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How to Prepare for the Closing of Your New Home

Many new homeowners look forward to their closing dates as the end of a long and exhausting home buying process. However, closing is often a process in itself, requiring the signing of many documents, money changing hands, and making agreements with sellers and lenders.

In addition, a lot of the information buyers need to complete the transaction comes days or hours before the closing meeting, making the period leading up to closing more stressful.

Buyers can take some of the pressure off by knowing what to do, what to bring, and what to expect on the date of their closings.

What Is a Real Estate Closing?

A closing is the settlement of all outstanding business between the parties involved in a real estate transaction. It typically involves a buyer, a seller, and the lender who has agreed to finance the purchase. If the new owner is buying the home with cash, no lender will be involved in the closing.

home_closingA closing allows all of the parties involved to meet at the same time to resolve any outstanding business before the transaction is complete. If a mortgage lender is required, the loan will close at the same time as the home purchase. Once your lender agrees to release the funds, payment is transferred to the seller. The seller then gives you the deed and title to the property, and you'll receive the keys to your new home.

How to Prepare for the Closing of Your Home Purchase

Buyers can help ensure a smooth closing by getting to the closing early, remaining engaged throughout the process, and being thoroughly prepared. They can also avoid last-minute surprises by having everything in order before they arrive at the settlement meeting.

Before you attend the closing, you should:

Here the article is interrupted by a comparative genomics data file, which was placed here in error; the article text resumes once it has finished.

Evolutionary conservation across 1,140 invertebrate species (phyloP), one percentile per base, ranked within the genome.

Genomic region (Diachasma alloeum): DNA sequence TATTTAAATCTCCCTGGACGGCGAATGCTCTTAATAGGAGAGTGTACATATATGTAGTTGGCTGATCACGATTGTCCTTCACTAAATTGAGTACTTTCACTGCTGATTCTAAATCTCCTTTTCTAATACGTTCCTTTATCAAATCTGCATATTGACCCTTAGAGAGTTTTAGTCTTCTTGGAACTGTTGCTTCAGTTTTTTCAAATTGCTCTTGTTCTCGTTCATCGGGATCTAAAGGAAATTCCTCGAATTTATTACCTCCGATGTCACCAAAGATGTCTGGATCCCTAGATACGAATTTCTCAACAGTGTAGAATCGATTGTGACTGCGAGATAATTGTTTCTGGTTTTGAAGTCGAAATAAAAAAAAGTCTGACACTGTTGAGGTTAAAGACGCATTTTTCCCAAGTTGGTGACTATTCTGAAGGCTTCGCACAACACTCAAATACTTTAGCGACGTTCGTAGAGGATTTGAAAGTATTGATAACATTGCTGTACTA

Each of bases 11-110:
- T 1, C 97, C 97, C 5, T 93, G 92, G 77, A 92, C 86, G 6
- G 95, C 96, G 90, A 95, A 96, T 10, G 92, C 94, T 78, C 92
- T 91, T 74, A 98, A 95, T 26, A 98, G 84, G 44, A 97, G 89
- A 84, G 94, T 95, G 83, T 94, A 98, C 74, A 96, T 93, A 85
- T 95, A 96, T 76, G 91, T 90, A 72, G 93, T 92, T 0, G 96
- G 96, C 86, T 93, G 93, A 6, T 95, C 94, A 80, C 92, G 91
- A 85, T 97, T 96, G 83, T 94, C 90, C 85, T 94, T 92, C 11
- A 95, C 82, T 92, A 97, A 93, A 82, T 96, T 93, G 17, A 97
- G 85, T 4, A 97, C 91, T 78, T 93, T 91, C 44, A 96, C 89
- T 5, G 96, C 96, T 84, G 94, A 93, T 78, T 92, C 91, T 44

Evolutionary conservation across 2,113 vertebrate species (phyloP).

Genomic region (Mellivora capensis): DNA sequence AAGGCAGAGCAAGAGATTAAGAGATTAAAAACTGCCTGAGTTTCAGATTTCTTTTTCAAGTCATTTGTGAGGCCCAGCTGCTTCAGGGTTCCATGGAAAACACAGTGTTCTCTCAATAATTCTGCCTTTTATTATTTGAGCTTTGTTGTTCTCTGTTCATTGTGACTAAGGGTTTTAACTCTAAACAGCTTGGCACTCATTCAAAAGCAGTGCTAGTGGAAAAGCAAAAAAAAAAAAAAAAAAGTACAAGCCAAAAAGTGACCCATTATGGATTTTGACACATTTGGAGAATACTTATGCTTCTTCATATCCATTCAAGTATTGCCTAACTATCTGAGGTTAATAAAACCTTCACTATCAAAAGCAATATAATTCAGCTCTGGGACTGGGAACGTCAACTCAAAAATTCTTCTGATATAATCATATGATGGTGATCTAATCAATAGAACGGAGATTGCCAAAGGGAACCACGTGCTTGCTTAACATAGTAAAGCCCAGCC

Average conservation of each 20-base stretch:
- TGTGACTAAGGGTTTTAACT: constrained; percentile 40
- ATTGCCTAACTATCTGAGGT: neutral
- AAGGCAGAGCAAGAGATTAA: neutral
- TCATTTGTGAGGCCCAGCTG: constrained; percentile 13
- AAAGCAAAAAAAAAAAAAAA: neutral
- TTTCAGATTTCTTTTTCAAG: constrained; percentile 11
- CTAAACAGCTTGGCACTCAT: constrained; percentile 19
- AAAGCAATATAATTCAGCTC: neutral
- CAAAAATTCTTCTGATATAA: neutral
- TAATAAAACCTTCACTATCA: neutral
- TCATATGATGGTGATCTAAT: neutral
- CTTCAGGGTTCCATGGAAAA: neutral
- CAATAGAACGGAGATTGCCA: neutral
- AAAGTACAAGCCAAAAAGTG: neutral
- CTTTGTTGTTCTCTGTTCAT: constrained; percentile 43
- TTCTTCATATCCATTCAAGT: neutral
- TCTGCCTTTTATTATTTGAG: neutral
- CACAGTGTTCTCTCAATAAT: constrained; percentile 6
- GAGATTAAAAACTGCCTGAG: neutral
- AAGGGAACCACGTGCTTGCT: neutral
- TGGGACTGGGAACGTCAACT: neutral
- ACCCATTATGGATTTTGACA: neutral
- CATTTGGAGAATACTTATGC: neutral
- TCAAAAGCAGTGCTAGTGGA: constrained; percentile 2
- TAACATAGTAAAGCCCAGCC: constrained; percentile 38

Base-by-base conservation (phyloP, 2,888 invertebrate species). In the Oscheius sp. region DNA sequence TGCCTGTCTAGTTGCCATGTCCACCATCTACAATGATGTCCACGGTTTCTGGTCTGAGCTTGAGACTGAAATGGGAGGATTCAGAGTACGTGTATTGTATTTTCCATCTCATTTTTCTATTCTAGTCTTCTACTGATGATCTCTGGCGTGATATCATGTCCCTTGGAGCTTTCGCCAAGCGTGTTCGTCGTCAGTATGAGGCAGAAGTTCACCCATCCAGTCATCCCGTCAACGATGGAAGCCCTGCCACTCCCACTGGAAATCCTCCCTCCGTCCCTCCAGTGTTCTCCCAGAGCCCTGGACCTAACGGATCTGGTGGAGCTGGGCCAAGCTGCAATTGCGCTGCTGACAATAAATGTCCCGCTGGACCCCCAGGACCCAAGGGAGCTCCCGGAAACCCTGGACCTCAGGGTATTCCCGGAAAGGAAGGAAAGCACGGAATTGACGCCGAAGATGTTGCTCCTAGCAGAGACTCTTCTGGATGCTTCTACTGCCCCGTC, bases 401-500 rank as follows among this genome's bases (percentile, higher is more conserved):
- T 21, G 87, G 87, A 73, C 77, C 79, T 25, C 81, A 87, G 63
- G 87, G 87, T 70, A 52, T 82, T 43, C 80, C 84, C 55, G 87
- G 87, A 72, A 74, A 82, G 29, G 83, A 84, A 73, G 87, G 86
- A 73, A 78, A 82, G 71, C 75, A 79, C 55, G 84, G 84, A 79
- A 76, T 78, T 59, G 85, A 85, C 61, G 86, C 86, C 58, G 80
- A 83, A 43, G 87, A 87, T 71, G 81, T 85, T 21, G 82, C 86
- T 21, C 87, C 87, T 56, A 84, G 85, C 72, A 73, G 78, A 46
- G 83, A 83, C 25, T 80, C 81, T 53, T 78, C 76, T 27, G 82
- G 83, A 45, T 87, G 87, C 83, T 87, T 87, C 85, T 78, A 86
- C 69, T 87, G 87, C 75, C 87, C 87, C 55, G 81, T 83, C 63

• Know where to go. Settlements often occur in the office of the settlement agent, such as the bank securing the loan or the title company. In some cases, a settlement agreement may take place at a real estate attorney’s office—either the buyer’s or seller’s attorney. Make sure you have the address your closing location as well as the date and time.
  • Make last-minute calls. Buyers should complete a final walk-through inspection of the property 24 hours before closing to make sure everything is in the condition agreed to between the buyer and seller. You must call your real estate agent to schedule the walk-through, and need to inform the seller’s agent if there are any outstanding defects. Also contact your mortgage broker to see if there's anything you need to do before closing to meet the conditions of your loan.
  • Collect documents and funds. There are a variety of documents required for closing, including a good faith estimate of the property; a copy of the home inspection report; and your proof of homeowners insurance. It’s a good idea to bring all documents you've received throughout the home buying process to closing, as well as the necessary funds to complete the transaction in a form that will be accepted, such as a cashier’s check.
  • Confirm when you can take possession. In many cases, buyers will be able to take possession of the property immediately after closing. However, there could be post-closing complications, such as outstanding repairs, that delay your ability to move in. Your real estate attorney or buyer’s agent should be able to tell you when you can take possession of the home.
  • Clear your schedule. It's vital to allow plenty of time to complete your closing, since rushing through the process may cause you to overlook an important detail. Buyers are often advised to take the whole day off work and to be prepared to be at the closing for several hours.

One of the many benefits of having an attorney by your side is to ensure your closing day goes according to plan. Our real estate attorneys have over 30 years of experience representing buyers and sellers through a variety of transactions and disputes. Simply fill out the quick contact form on this page to set up a consultation and get answers your questions.

 

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